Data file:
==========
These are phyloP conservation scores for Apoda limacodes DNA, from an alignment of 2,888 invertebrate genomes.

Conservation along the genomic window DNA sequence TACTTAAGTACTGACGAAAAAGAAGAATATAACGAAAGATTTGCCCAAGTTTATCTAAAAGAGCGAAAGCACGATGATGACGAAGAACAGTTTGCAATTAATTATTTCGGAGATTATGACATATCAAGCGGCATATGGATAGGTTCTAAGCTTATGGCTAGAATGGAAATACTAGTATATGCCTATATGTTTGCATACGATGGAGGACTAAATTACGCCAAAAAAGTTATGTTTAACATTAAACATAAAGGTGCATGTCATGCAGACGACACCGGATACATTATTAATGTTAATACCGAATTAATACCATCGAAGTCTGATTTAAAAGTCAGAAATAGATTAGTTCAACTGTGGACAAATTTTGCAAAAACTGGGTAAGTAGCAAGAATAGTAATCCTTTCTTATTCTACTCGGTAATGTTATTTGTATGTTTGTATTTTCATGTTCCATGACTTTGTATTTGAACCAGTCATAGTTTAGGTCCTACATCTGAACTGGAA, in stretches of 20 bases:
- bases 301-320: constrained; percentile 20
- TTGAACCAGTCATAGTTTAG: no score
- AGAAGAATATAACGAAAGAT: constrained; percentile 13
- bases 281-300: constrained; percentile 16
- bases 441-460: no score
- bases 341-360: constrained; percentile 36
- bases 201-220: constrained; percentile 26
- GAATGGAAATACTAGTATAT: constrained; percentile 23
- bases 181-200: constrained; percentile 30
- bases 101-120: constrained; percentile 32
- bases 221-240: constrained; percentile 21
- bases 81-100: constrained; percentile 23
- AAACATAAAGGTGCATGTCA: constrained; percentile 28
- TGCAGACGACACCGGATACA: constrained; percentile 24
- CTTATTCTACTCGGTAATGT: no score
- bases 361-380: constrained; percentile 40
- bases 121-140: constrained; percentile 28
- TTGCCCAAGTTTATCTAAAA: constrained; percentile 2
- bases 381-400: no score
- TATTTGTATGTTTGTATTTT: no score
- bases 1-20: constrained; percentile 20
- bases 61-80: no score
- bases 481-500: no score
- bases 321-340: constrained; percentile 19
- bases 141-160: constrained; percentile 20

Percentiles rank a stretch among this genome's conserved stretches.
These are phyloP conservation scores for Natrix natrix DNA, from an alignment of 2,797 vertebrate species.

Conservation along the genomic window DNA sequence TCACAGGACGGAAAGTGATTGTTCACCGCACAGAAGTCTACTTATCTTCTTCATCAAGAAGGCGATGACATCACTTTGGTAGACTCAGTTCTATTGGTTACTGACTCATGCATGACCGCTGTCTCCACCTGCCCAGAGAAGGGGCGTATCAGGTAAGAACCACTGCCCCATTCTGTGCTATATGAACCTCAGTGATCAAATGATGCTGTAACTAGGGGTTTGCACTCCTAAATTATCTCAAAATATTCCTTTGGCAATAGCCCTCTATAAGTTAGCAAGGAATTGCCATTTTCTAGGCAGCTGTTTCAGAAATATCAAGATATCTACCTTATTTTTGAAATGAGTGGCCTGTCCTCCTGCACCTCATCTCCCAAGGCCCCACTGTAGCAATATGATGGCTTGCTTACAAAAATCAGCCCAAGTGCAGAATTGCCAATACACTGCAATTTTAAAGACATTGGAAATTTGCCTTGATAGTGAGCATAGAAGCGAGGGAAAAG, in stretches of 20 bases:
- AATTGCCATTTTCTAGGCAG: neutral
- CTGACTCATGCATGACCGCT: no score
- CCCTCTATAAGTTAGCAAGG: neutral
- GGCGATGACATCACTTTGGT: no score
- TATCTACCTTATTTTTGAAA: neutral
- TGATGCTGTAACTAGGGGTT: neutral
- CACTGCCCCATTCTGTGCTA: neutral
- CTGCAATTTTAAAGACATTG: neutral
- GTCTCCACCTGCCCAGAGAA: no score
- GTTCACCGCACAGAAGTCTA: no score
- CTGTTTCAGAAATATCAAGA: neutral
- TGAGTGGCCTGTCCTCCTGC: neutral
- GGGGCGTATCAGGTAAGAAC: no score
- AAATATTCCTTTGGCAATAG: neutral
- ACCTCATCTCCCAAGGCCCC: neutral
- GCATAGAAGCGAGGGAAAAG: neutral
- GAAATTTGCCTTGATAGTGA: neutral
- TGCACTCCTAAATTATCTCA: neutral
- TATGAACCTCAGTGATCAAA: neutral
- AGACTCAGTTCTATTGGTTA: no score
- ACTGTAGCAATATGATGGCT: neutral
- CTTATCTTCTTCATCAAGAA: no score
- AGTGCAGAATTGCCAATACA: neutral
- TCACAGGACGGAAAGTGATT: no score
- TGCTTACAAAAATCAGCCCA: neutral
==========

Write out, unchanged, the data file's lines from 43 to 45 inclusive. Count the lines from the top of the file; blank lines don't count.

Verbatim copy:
- GGGGCGTATCAGGTAAGAAC: no score
- AAATATTCCTTTGGCAATAG: neutral
- ACCTCATCTCCCAAGGCCCC: neutral